Cooling System of Engine

The purpose of cooling system is to remove the heat and keep the engine at an appropriate temperature, no matter under what conditions the automobile is running. A large amount of heat is generated with the burning of air-fuel mixture in the engine cylinder. It has been experimentally found that about 30% of the heat generated is converted into mechanical work. Out of the remaining heat (about 70%) about 40% is carried away by the exhaust gases into the atmosphere. The remaining part of the heat (about 30%), if not removed by any other means, can cause serious troubles to the engine. The following two types of cooling system are used in automobile engines:

1. Air cooling system

This type of cooling system is mostly employed in light engines such as in motor cycles and scooters. The air-cooled engines contain fins or ribs on the outer surfaces of the cylinders and cylinder heads. These fins provide more area for air contact, resulting in better radiation of heat.

2. Liquid or water cooling

This type of cooling system consists of a radiator, water pump, water jacket, thermostat, fan and other components. Each cylinder of the engine is surrounded by a water jacket. While the engine is running, the heat generated in each cylinder is conducted through the cylinder wall and into the coolant, which is circulated inside the water jacket by the water pump. The heated coolant is then fed to the radiator, where it is cooled by air that passes through an array of cooling fins. Then, the coolant is recirculated to the engine.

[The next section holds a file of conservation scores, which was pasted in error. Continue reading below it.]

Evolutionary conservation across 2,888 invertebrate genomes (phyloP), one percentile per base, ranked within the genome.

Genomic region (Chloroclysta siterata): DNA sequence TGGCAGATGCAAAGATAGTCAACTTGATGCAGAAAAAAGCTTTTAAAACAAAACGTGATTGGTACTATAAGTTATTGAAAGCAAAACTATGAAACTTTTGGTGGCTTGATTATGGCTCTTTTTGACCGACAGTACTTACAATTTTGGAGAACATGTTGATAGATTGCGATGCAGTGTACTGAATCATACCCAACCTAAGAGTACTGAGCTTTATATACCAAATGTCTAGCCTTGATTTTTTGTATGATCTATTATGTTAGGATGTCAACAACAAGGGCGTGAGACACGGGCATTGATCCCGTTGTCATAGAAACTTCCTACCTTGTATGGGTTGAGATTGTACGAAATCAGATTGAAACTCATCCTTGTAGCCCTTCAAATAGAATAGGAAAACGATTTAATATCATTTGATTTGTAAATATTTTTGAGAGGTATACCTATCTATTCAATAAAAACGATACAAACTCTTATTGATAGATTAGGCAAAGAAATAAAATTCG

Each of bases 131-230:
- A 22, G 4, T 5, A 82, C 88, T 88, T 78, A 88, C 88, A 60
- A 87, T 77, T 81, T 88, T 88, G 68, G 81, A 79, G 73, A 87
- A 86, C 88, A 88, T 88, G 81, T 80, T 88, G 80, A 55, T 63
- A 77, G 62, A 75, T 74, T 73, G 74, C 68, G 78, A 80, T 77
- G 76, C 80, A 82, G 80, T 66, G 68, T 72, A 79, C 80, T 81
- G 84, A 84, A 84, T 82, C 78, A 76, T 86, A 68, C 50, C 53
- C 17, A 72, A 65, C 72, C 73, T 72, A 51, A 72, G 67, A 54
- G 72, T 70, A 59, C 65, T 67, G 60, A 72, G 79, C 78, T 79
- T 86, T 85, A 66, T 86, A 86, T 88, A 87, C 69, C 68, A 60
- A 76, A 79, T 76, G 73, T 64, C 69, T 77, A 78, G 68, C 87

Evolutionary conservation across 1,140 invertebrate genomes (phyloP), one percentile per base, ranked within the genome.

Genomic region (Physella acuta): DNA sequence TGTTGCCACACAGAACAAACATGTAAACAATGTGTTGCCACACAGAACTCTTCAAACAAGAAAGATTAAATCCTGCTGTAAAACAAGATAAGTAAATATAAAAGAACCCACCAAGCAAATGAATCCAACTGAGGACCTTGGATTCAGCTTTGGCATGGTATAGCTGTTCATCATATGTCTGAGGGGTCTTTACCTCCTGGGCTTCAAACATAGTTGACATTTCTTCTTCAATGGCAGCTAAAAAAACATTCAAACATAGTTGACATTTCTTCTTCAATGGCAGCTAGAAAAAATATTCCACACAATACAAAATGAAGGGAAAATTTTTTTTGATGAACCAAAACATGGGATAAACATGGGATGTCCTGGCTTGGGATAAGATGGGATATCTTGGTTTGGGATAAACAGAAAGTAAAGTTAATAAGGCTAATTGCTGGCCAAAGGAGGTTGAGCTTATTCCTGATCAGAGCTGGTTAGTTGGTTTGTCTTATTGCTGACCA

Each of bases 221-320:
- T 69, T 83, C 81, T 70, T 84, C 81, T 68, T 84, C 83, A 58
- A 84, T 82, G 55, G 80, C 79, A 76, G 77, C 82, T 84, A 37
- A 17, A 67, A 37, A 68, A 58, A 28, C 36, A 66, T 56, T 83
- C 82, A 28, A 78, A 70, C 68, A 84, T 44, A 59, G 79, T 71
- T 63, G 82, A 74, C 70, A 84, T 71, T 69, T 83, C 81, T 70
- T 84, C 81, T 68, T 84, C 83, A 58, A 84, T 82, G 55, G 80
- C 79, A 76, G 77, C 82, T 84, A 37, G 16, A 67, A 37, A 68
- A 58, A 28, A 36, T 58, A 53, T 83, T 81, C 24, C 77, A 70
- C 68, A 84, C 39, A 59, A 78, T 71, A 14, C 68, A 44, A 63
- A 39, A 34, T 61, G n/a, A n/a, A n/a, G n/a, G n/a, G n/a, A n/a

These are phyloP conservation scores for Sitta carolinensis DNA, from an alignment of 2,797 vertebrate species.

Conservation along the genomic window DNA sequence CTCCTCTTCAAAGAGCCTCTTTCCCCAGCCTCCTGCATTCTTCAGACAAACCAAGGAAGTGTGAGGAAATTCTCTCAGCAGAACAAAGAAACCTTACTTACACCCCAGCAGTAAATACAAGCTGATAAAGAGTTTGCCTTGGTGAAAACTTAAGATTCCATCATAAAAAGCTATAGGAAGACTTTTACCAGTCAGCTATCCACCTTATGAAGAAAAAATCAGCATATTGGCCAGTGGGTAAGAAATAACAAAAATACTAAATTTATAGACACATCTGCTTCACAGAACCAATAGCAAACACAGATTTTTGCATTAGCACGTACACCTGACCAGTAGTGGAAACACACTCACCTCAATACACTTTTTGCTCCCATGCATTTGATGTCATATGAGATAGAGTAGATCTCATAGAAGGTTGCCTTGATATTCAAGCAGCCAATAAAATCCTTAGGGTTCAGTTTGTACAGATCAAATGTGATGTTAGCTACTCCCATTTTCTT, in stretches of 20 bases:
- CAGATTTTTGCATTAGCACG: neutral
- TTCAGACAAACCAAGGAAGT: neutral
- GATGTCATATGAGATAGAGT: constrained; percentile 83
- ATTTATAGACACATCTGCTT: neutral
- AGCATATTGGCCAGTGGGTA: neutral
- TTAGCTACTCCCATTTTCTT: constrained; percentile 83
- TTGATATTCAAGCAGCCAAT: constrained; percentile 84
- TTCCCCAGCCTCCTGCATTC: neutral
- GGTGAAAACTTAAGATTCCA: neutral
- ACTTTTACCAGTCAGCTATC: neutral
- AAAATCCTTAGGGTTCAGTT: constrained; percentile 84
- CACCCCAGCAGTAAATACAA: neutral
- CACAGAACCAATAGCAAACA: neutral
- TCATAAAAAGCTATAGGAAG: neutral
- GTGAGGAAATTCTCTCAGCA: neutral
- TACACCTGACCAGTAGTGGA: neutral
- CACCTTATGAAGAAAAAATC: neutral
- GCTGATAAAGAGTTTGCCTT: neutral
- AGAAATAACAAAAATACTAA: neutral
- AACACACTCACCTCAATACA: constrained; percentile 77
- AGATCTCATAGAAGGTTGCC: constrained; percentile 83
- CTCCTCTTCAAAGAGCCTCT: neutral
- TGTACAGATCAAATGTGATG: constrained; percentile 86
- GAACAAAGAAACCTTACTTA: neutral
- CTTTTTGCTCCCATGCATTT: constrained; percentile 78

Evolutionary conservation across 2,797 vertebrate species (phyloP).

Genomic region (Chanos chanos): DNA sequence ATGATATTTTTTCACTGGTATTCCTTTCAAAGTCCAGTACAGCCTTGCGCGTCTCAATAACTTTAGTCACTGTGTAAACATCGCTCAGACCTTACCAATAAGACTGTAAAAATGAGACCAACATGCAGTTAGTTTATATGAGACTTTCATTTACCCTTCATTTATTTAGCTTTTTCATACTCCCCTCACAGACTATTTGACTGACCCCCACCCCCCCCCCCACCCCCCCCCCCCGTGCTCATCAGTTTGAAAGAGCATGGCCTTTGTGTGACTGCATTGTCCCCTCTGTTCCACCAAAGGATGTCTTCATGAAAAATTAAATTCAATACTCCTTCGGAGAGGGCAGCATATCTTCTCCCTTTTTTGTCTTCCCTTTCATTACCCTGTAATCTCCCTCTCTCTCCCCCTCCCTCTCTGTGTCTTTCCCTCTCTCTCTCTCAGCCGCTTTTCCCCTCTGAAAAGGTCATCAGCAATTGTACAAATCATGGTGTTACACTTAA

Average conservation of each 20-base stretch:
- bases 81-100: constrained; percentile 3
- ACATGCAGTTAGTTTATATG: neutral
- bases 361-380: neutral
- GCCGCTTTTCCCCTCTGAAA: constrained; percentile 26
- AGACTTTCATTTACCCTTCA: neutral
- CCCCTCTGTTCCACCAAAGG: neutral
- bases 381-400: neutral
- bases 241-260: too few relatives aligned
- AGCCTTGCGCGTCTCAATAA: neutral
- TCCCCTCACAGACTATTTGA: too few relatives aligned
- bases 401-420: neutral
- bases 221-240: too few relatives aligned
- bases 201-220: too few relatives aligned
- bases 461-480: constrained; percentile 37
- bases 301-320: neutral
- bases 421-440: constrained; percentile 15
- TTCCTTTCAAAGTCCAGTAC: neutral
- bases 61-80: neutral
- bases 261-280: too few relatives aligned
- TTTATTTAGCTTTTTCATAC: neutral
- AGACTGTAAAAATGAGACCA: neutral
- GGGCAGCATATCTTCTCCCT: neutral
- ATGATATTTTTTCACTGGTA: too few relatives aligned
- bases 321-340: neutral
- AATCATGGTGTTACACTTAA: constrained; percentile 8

A thermostat is fitted between the engine and radiator. When the engine is started from cold, the thermostat closes to prevent coolant from entering the radiator until the engine has warmed up. It may be noted that the coolant circulates only around the engine when the thermostat is closed. In case of non-closure of the thermostat, the engine would take an excessively long time to reach its optimum temperature.

It may be noted that the water is generally used as coolant to absorb and transfer heat in order to prevent overheating of the engine. Though water is a satisfactory liquid to use for absorbing and transferring heat, yet it has several drawbacks. The following are the drawbacks of using water as a coolant medium.

  • It has a relatively low boiling point and freezes rapidly, thus it cannot flow around the cooling system. Furthermore, freezing increases the volume of water and this may rupture the cylinder block or other cooling system parts.
  • It causes rust and scale formation inside the cooling system.

For the above reasons, some chemicals known as anti-freeze solutions are mixed with water. Ethylene glycol is considered the best anti-freeze. When mixed with water, it lowers the freezing point of water below 0°C and increases the boiling point of water above 100°C. Some inhibitors and additives are also added to the coolant (mixture) to prevent the buildup of rust and scale.

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